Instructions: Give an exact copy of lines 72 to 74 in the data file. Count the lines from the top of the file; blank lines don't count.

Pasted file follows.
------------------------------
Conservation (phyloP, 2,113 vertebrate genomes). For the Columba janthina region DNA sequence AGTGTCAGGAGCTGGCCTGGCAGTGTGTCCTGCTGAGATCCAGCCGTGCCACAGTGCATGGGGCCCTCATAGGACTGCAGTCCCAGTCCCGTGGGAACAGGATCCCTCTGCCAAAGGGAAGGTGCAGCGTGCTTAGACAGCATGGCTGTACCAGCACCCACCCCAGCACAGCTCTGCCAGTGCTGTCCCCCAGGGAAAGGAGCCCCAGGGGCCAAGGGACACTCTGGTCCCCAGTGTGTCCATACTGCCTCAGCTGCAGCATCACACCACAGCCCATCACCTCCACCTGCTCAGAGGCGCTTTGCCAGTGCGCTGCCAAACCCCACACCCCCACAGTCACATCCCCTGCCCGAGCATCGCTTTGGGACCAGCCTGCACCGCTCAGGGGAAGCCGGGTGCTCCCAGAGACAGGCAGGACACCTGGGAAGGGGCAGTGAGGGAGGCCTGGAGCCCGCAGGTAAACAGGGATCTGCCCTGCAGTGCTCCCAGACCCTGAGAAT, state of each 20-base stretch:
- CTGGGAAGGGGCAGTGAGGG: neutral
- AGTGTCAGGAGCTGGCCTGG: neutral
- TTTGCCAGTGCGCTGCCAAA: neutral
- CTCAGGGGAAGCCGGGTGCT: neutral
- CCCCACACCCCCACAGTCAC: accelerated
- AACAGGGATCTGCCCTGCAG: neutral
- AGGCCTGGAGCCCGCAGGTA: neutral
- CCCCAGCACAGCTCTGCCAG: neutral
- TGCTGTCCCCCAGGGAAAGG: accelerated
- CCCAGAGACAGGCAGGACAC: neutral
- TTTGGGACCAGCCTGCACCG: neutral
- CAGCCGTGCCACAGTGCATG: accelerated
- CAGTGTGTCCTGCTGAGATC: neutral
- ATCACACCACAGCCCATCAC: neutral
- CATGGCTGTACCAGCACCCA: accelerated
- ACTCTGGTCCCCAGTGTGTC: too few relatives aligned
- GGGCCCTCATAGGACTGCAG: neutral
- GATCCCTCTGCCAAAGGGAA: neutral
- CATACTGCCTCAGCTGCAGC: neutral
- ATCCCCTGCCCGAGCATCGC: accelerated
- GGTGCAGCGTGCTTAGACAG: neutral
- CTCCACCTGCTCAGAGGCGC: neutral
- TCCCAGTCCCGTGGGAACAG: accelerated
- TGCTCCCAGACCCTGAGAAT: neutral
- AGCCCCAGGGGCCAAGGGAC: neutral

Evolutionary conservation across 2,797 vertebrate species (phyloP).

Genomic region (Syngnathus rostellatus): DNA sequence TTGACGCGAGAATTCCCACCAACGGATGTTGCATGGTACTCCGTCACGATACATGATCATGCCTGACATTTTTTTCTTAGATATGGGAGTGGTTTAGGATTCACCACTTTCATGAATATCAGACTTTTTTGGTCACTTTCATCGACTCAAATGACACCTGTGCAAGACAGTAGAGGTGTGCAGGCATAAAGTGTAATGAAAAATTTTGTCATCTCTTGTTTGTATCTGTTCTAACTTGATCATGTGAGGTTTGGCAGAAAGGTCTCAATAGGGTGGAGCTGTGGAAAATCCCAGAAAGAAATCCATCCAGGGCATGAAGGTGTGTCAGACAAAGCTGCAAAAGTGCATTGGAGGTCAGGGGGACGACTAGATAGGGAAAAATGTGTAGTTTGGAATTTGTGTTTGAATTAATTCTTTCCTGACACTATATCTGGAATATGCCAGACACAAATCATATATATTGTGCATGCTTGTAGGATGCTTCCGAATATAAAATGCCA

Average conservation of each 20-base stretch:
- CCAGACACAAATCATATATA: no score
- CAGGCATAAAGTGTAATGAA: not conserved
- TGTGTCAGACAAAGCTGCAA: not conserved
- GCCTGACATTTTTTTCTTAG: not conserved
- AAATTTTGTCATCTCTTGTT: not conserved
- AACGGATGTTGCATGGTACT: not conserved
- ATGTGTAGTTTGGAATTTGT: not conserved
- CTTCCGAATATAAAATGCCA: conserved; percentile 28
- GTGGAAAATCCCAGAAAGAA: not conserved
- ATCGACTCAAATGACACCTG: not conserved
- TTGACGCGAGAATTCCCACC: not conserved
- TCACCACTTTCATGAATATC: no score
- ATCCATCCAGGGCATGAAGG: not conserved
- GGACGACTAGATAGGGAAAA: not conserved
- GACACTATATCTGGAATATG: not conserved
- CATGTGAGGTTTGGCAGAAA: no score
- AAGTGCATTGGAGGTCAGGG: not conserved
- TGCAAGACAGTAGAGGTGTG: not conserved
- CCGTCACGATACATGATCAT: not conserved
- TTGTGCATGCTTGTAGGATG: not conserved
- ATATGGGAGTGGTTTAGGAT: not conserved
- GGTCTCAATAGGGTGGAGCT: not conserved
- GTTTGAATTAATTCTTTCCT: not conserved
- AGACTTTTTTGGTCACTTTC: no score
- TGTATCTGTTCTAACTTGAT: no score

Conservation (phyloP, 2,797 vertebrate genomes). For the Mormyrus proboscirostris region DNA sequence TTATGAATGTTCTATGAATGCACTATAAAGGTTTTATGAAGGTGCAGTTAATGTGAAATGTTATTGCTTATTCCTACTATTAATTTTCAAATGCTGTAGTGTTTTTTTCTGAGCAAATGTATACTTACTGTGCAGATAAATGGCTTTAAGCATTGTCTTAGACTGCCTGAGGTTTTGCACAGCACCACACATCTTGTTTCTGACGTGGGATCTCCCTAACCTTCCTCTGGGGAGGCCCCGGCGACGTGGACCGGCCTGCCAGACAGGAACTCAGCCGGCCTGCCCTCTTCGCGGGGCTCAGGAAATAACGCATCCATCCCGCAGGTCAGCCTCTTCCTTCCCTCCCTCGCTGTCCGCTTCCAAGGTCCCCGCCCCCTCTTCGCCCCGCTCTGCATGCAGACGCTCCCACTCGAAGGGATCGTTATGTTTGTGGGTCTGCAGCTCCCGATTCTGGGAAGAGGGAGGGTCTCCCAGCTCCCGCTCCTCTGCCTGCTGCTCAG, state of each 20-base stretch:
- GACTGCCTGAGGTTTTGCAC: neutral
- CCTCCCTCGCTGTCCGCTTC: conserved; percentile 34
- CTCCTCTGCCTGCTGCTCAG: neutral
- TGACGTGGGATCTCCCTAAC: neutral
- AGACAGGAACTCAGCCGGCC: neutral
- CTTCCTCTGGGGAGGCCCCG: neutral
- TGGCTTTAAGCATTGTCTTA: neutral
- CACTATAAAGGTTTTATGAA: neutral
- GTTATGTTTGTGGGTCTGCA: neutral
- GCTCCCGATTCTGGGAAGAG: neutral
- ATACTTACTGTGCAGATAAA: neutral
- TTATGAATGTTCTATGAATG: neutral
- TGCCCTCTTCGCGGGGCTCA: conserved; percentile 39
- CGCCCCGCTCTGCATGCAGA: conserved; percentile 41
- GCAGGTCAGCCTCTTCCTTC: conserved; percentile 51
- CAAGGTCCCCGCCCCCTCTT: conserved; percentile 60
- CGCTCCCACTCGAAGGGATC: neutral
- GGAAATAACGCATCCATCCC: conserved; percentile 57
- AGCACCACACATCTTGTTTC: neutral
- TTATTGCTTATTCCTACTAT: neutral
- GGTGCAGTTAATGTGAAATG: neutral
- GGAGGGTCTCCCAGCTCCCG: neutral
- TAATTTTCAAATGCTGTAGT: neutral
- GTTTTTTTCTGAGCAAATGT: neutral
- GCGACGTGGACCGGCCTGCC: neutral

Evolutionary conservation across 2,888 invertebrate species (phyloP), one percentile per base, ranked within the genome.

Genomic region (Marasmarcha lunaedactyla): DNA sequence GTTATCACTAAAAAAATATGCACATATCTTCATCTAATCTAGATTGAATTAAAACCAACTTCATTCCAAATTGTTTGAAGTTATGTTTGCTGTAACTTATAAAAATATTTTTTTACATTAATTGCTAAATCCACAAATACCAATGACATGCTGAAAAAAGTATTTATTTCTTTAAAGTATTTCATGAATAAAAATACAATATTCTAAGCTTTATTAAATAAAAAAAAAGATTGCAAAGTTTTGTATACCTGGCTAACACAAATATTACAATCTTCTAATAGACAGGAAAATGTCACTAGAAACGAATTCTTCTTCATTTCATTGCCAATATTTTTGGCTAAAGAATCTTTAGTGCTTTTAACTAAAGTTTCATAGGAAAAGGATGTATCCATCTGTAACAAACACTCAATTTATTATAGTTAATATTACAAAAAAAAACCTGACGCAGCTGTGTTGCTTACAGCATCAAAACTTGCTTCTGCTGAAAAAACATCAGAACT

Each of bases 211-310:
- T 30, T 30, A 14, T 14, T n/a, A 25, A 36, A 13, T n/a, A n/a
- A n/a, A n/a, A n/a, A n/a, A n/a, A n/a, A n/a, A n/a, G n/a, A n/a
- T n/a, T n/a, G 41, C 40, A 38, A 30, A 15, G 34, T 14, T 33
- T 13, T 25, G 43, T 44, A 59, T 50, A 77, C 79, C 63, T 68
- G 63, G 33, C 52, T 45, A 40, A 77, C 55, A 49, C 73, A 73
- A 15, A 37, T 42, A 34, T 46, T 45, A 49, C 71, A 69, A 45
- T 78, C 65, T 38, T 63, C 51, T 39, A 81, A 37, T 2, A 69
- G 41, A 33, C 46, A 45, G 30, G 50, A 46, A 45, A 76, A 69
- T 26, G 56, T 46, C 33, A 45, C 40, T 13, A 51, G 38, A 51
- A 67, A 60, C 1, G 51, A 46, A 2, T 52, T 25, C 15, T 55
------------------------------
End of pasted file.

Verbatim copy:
- CGCTCCCACTCGAAGGGATC: neutral
- GGAAATAACGCATCCATCCC: conserved; percentile 57
- AGCACCACACATCTTGTTTC: neutral